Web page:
5. Provide learning guidance
This step is critical to all distance learning activities. When people interact face to face it is natural to ask for additional guidance. In a remote workshop, you need to put extra effort into being present and giving appropriate learning instructions. For example, if you are doing an icebreaking activity that requires a specific tool, make sure everyone understands how to use it. Give examples each time you can. When dividing your audience into groups and breakout rooms, do the same thing as you would in person: switch between groups and help them complete the activities they need. The last thing you want is for your learners to feel unsupported, especially if they are unfamiliar with the technical tools.
6. Request (practice) performance
Give your audience the opportunity to apply what they have learned. This often means doing homework for them in a remote setting and getting off the computer well deservedly. If the activity requires your learners to be in the same environment together, consider planning a separate session. While it is easy to host a one-day event in person, it cannot be done remotely. Don't force your attendees to sit in front of the computer for hours. You need to adapt your training to distant circumstances.
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7. Provide feedback
Once your learners have tried to apply what they have learned, they need feedback. Feedback is most effective when it is immediate, personalized, and detailed. If you are unable to provide feedback during the session, be sure to provide written feedback on assignments or tasks. Combine your contributions with peer evaluation and self-assessment. For example, you can provide a self-assessment form before going into the task at hand in the following session.
8. Evaluate the performance
How effective was your training? You can only answer this question by measuring the success of the learning outcomes. To do this, you need to evaluate the performance of your audience. Depending on the workshop objectives, there are different ways to measure the impact of the training. Written reviews can help us understand the progress and general understanding of a particular topic, but are often not enough. Especially in a remote environment where it is easy to search for information online, we often face the dilemma of memorizing or understanding something or applying for a job. Make sure you have the right goals so you can gauge the real performance and impact of your training on your audience.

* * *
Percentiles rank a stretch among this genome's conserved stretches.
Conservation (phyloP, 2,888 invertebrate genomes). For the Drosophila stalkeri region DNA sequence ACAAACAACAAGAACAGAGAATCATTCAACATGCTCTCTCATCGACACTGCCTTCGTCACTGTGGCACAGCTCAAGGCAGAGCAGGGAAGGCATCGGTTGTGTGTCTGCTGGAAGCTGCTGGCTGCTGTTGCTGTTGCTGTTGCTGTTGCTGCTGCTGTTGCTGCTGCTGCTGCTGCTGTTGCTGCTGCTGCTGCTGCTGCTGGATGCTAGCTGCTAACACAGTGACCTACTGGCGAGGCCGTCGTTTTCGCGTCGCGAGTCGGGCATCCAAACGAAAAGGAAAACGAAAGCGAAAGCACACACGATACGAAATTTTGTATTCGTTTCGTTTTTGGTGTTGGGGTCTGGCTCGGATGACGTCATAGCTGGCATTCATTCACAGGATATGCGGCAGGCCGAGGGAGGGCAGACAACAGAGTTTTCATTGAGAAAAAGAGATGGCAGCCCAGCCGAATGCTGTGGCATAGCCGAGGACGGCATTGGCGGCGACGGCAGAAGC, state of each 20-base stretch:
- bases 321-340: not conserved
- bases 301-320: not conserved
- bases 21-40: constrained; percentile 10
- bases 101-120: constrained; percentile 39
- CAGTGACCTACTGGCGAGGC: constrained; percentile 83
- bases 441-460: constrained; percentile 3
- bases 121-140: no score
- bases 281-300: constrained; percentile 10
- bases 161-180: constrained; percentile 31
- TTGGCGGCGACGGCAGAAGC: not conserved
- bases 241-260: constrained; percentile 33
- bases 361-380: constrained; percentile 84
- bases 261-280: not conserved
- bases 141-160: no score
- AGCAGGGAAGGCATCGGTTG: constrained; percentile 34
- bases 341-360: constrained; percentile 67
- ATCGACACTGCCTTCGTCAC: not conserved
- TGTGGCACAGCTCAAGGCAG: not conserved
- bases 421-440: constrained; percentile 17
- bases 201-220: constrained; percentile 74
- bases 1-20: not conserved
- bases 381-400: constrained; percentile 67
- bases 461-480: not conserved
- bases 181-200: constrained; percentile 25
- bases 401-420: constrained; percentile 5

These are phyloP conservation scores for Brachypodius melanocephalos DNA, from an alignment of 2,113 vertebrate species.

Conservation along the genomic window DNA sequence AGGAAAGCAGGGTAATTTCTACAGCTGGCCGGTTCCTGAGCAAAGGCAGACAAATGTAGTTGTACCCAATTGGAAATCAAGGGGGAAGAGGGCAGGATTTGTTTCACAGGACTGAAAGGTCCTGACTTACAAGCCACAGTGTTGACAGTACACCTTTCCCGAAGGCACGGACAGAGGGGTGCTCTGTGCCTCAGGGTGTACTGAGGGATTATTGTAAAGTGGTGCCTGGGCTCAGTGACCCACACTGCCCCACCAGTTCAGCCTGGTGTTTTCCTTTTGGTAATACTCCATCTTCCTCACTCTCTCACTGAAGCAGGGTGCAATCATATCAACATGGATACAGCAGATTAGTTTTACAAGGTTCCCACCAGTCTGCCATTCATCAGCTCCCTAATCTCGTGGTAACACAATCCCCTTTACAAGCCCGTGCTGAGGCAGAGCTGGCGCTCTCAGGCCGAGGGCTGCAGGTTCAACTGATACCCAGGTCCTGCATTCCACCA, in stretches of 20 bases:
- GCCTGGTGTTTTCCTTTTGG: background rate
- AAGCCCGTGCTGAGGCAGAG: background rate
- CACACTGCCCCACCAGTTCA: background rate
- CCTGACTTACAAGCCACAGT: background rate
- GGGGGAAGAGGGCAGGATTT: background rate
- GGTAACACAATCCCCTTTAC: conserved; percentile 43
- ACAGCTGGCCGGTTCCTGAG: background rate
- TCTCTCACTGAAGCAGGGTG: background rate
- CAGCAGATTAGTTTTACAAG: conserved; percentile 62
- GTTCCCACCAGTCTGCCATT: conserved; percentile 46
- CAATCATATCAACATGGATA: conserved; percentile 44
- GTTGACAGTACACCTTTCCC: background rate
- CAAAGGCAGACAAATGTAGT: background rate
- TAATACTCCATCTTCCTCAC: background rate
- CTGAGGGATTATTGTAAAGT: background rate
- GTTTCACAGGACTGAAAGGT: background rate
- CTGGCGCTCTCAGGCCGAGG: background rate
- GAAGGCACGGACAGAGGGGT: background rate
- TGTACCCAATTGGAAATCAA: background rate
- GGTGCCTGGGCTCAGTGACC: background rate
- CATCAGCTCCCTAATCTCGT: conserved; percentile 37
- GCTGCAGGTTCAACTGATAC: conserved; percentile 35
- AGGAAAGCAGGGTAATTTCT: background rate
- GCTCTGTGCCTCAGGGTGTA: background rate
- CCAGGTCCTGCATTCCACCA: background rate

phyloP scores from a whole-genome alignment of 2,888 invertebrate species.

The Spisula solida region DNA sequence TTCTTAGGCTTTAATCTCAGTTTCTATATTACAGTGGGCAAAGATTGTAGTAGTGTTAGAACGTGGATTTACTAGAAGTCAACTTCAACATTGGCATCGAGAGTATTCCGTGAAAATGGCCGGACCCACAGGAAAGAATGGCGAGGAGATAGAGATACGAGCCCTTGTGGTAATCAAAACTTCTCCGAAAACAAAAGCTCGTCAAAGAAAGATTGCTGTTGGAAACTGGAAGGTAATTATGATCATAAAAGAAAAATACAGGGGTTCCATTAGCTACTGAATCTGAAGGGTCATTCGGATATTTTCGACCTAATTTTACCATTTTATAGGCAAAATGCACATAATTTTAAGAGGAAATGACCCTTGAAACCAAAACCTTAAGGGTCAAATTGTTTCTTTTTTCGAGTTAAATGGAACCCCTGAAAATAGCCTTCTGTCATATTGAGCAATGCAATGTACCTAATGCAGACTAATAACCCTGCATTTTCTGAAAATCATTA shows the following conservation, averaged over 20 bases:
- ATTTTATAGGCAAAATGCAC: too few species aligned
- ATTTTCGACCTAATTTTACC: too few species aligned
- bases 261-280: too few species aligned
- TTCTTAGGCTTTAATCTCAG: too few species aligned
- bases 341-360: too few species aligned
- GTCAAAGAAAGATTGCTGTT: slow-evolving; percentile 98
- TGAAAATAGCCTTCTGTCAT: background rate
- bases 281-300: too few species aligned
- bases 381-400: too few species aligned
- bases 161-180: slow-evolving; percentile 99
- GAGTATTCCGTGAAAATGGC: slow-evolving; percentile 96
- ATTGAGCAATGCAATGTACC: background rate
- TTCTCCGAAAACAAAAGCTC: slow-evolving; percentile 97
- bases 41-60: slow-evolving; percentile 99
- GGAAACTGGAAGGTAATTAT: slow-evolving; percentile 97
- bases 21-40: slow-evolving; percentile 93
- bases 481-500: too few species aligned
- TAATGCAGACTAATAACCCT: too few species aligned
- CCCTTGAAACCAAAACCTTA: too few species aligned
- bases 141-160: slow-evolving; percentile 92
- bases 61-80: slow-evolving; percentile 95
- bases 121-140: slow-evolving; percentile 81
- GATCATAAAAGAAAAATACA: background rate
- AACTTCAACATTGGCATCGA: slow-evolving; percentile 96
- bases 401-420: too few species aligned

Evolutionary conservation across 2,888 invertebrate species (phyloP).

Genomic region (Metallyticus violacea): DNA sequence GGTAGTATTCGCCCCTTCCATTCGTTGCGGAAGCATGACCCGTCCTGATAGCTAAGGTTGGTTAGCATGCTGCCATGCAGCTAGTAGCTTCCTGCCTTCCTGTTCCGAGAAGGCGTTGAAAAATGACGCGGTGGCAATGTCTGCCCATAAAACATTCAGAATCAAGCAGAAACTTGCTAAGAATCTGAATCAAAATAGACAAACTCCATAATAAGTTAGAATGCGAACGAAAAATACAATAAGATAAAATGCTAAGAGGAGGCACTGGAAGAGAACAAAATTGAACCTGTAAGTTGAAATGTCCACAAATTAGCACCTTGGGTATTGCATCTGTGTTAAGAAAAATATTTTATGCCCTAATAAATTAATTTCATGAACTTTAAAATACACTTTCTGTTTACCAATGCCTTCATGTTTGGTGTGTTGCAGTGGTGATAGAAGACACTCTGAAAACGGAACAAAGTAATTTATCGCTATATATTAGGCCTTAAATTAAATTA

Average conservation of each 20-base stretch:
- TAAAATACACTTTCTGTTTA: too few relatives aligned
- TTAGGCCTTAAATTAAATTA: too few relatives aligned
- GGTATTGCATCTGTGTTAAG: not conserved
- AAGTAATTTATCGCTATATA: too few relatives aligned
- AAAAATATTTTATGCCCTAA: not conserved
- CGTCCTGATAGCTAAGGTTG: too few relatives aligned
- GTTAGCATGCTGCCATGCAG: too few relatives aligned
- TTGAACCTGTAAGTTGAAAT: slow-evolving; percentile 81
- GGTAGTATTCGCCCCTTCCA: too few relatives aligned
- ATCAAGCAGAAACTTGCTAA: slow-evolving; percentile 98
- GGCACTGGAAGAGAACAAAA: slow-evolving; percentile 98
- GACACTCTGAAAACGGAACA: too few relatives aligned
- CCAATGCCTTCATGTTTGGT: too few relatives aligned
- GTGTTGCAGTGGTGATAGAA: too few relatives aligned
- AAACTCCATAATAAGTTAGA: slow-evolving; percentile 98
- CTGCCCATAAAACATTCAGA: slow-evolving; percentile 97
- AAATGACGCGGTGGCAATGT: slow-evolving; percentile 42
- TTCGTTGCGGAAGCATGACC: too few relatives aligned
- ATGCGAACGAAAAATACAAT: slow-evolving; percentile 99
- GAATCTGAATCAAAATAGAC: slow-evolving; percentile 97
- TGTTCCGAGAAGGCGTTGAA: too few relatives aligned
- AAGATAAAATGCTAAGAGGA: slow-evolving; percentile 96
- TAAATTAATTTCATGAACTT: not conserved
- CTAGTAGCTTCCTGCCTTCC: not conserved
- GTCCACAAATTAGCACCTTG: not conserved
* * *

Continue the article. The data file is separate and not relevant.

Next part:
9. Improve retention and transmission
The purpose of a workshop is so that your audience (team, company, client) can apply what they have learned to real-life situations and improve their performance or skills based on the newly acquired knowledge. An effective training program focuses on performance and facilitates retention and transfer in the workplace. At the end of your workshop, your participants should feel ready and empowered to apply what they have learned on their own. Present practical examples to your learners and let them practice in the safe space of your workshop. Repetition, recall, feedback, and practice are vital in this process. If there is reference material that will be helpful in your learners' day-to-day assignments, be sure to provide them.
By applying Gagne's nine-step model to a remote workshop, you can create an effective, engaging, and meaningful training program. The Gagne framework can also be used in combination with other methods and common training models. A training program is only successful when learning takes place. For learning to take place, we need to understand the science behind how people learn and apply those principles to each context. This is the heart of our new remote digital-first environment.